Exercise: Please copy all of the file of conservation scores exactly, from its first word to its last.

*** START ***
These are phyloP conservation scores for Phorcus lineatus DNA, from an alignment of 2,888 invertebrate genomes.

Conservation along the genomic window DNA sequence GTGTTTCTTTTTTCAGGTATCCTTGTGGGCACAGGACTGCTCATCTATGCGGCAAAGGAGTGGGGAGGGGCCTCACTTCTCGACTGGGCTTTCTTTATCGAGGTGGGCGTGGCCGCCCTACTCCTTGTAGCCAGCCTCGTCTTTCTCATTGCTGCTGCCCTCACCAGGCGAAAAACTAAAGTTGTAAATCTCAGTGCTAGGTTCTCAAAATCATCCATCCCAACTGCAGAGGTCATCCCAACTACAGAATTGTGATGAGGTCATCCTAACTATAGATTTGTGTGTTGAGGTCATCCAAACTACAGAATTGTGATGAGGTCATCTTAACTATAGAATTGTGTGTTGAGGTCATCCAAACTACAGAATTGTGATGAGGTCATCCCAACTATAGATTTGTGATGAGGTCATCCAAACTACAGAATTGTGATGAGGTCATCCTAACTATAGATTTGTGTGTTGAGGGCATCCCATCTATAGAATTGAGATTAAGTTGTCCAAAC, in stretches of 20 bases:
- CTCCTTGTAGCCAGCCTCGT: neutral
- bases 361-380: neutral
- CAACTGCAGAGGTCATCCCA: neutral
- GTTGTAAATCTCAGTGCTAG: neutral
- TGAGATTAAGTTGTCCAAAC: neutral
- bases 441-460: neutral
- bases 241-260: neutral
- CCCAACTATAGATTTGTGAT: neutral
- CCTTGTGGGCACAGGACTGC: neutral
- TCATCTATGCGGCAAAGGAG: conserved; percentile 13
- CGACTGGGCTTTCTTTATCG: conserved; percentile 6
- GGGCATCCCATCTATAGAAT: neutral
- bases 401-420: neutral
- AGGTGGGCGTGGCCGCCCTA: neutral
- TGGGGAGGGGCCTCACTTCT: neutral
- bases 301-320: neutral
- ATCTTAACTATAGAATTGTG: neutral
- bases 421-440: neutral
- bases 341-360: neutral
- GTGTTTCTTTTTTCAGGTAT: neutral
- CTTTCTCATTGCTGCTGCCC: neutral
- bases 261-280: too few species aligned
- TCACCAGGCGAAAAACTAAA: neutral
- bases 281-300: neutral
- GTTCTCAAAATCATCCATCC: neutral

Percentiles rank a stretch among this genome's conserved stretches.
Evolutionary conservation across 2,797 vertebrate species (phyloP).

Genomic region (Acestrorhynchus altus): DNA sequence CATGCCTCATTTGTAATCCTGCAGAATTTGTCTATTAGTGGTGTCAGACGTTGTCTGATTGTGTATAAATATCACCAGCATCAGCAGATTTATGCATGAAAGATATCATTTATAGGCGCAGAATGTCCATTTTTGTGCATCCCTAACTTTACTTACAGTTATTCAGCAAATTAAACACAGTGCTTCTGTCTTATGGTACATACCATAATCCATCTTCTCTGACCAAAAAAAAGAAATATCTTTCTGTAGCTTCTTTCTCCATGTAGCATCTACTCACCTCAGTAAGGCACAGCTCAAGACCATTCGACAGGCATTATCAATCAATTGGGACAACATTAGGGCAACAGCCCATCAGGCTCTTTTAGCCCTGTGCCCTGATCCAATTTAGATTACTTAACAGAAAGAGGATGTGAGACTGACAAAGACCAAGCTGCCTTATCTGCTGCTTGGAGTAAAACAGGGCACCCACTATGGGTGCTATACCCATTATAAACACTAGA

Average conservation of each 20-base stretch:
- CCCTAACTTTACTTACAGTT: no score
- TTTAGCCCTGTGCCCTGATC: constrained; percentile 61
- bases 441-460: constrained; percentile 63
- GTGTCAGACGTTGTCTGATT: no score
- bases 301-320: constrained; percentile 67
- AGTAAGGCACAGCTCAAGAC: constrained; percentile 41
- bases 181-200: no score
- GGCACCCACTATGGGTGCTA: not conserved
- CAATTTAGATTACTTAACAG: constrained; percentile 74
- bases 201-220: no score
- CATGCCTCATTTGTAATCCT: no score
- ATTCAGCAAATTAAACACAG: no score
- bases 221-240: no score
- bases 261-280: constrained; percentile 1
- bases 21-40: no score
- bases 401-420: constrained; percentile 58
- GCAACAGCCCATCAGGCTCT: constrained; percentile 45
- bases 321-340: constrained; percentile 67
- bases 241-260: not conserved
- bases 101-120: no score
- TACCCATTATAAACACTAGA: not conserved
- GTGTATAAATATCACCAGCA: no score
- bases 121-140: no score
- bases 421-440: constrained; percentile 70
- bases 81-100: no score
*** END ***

These are phyloP conservation scores for Phorcus lineatus DNA, from an alignment of 2,888 invertebrate genomes.

Conservation along the genomic window DNA sequence GTGTTTCTTTTTTCAGGTATCCTTGTGGGCACAGGACTGCTCATCTATGCGGCAAAGGAGTGGGGAGGGGCCTCACTTCTCGACTGGGCTTTCTTTATCGAGGTGGGCGTGGCCGCCCTACTCCTTGTAGCCAGCCTCGTCTTTCTCATTGCTGCTGCCCTCACCAGGCGAAAAACTAAAGTTGTAAATCTCAGTGCTAGGTTCTCAAAATCATCCATCCCAACTGCAGAGGTCATCCCAACTACAGAATTGTGATGAGGTCATCCTAACTATAGATTTGTGTGTTGAGGTCATCCAAACTACAGAATTGTGATGAGGTCATCTTAACTATAGAATTGTGTGTTGAGGTCATCCAAACTACAGAATTGTGATGAGGTCATCCCAACTATAGATTTGTGATGAGGTCATCCAAACTACAGAATTGTGATGAGGTCATCCTAACTATAGATTTGTGTGTTGAGGGCATCCCATCTATAGAATTGAGATTAAGTTGTCCAAAC, in stretches of 20 bases:
- CTCCTTGTAGCCAGCCTCGT: neutral
- bases 361-380: neutral
- CAACTGCAGAGGTCATCCCA: neutral
- GTTGTAAATCTCAGTGCTAG: neutral
- TGAGATTAAGTTGTCCAAAC: neutral
- bases 441-460: neutral
- bases 241-260: neutral
- CCCAACTATAGATTTGTGAT: neutral
- CCTTGTGGGCACAGGACTGC: neutral
- TCATCTATGCGGCAAAGGAG: conserved; percentile 13
- CGACTGGGCTTTCTTTATCG: conserved; percentile 6
- GGGCATCCCATCTATAGAAT: neutral
- bases 401-420: neutral
- AGGTGGGCGTGGCCGCCCTA: neutral
- TGGGGAGGGGCCTCACTTCT: neutral
- bases 301-320: neutral
- ATCTTAACTATAGAATTGTG: neutral
- bases 421-440: neutral
- bases 341-360: neutral
- GTGTTTCTTTTTTCAGGTAT: neutral
- CTTTCTCATTGCTGCTGCCC: neutral
- bases 261-280: too few species aligned
- TCACCAGGCGAAAAACTAAA: neutral
- bases 281-300: neutral
- GTTCTCAAAATCATCCATCC: neutral

Percentiles rank a stretch among this genome's conserved stretches.
Evolutionary conservation across 2,797 vertebrate species (phyloP).

Genomic region (Acestrorhynchus altus): DNA sequence CATGCCTCATTTGTAATCCTGCAGAATTTGTCTATTAGTGGTGTCAGACGTTGTCTGATTGTGTATAAATATCACCAGCATCAGCAGATTTATGCATGAAAGATATCATTTATAGGCGCAGAATGTCCATTTTTGTGCATCCCTAACTTTACTTACAGTTATTCAGCAAATTAAACACAGTGCTTCTGTCTTATGGTACATACCATAATCCATCTTCTCTGACCAAAAAAAAGAAATATCTTTCTGTAGCTTCTTTCTCCATGTAGCATCTACTCACCTCAGTAAGGCACAGCTCAAGACCATTCGACAGGCATTATCAATCAATTGGGACAACATTAGGGCAACAGCCCATCAGGCTCTTTTAGCCCTGTGCCCTGATCCAATTTAGATTACTTAACAGAAAGAGGATGTGAGACTGACAAAGACCAAGCTGCCTTATCTGCTGCTTGGAGTAAAACAGGGCACCCACTATGGGTGCTATACCCATTATAAACACTAGA

Average conservation of each 20-base stretch:
- CCCTAACTTTACTTACAGTT: no score
- TTTAGCCCTGTGCCCTGATC: constrained; percentile 61
- bases 441-460: constrained; percentile 63
- GTGTCAGACGTTGTCTGATT: no score
- bases 301-320: constrained; percentile 67
- AGTAAGGCACAGCTCAAGAC: constrained; percentile 41
- bases 181-200: no score
- GGCACCCACTATGGGTGCTA: not conserved
- CAATTTAGATTACTTAACAG: constrained; percentile 74
- bases 201-220: no score
- CATGCCTCATTTGTAATCCT: no score
- ATTCAGCAAATTAAACACAG: no score
- bases 221-240: no score
- bases 261-280: constrained; percentile 1
- bases 21-40: no score
- bases 401-420: constrained; percentile 58
- GCAACAGCCCATCAGGCTCT: constrained; percentile 45
- bases 321-340: constrained; percentile 67
- bases 241-260: not conserved
- bases 101-120: no score
- TACCCATTATAAACACTAGA: not conserved
- GTGTATAAATATCACCAGCA: no score
- bases 121-140: no score
- bases 421-440: constrained; percentile 70
- bases 81-100: no score